What I had for dinner:
I didn't have much of a dinner yesterday. Last night was the official roll-out of Boddington in draught cans at the North Star Pub, courtesy of Whitbread (the owner of the brewery) and Labatt US (the importer). The place was packed. Wall to wall. Free beer will do that. A plain, ordinary bitter with a creamy head (the "Cream of Manchester"; scientists among you surely remember the ads on the back covers of the New Scientist in the past year), better than I remembered it from the pump, in fact.
To make sure, I had another one, and then a third while deciding whether to continue on to d.b.a. to do some research for Clay's New York City Beer Guide.
Our sense of duty prevailed, and Steve, a friend from Compuserve's Beer Forum, and I caught the M15 bus to 1st Avenue. Incidentally, I had a brainstorm at that point: The M15 bus passes along some 10 worthy beer emporia on or near 1st avenue, and could very easily turn into the backbone of a cold-weather outing.
At d.b.a. I took notes on the draught menu, while sipping a pint of hand-pumped Young's Oatmeal Stout. Ahhh! By the time I got home, after walking across to Christopher Street and finding the subway closed, then trekking up to 14th street where I waited a good half hour, I was hungry but not enclined to cook, so I made a quick collation of toasted sour dough and ajvar (eggpland-and-peppers spread from Slovenia).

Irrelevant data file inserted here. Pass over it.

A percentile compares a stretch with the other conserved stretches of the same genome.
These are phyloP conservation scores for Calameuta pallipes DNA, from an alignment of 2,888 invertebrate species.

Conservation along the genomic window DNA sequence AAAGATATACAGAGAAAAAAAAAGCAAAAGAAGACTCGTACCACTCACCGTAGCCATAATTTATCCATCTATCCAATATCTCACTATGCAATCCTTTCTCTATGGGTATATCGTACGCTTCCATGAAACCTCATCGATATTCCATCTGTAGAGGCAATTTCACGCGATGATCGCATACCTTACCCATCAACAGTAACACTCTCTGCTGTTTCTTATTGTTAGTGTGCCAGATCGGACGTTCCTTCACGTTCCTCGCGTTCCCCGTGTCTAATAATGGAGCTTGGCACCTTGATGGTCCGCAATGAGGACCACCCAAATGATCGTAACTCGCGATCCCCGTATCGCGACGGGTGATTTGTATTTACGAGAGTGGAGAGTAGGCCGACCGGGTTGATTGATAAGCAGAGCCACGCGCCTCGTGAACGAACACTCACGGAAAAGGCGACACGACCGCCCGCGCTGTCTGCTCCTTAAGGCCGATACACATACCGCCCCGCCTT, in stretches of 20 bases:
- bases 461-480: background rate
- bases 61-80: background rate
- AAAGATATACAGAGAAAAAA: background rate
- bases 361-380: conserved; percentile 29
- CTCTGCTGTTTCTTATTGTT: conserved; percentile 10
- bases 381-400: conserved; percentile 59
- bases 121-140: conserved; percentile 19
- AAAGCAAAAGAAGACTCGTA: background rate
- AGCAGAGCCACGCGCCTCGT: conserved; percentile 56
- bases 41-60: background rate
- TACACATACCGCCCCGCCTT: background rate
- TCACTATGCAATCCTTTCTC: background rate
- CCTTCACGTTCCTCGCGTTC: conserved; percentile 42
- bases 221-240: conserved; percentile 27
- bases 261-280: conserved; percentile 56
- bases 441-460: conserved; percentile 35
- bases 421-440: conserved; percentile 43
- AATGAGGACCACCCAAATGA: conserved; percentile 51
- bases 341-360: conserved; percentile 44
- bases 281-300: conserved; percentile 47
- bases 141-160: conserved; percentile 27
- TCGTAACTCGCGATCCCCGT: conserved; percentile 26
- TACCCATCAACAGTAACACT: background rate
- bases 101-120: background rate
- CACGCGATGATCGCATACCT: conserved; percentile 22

Tonight, I had time to cook. I browned one sliced onion in a little olive oil, added 4 crushed cloves of garlic, one bunch of watercress, 5 slit chipotle peppers, some mace, a bay leaf, 1 small can of tomato sauce, and water to cover, and cooked it for 1/2 hr. Meanwhile, I sauteed small, trimmed pieces of ham steak ("Smoked Ham Product with Water" it says on the package) until dry and a bit leathery.
The soup was thoroughly blended in a food processor, strained through a sieve (the solids being pressed through as much as possible with a spoon), and the ham and 1 cup of lentils were added. The mixture was left to simmer until the lentils were done (about 1/2 hr), topped with a little chopped fresh coriander, and served with thick slices of pumpernickel. A satisfying winter repast. Enough for two or three, depending on appetite.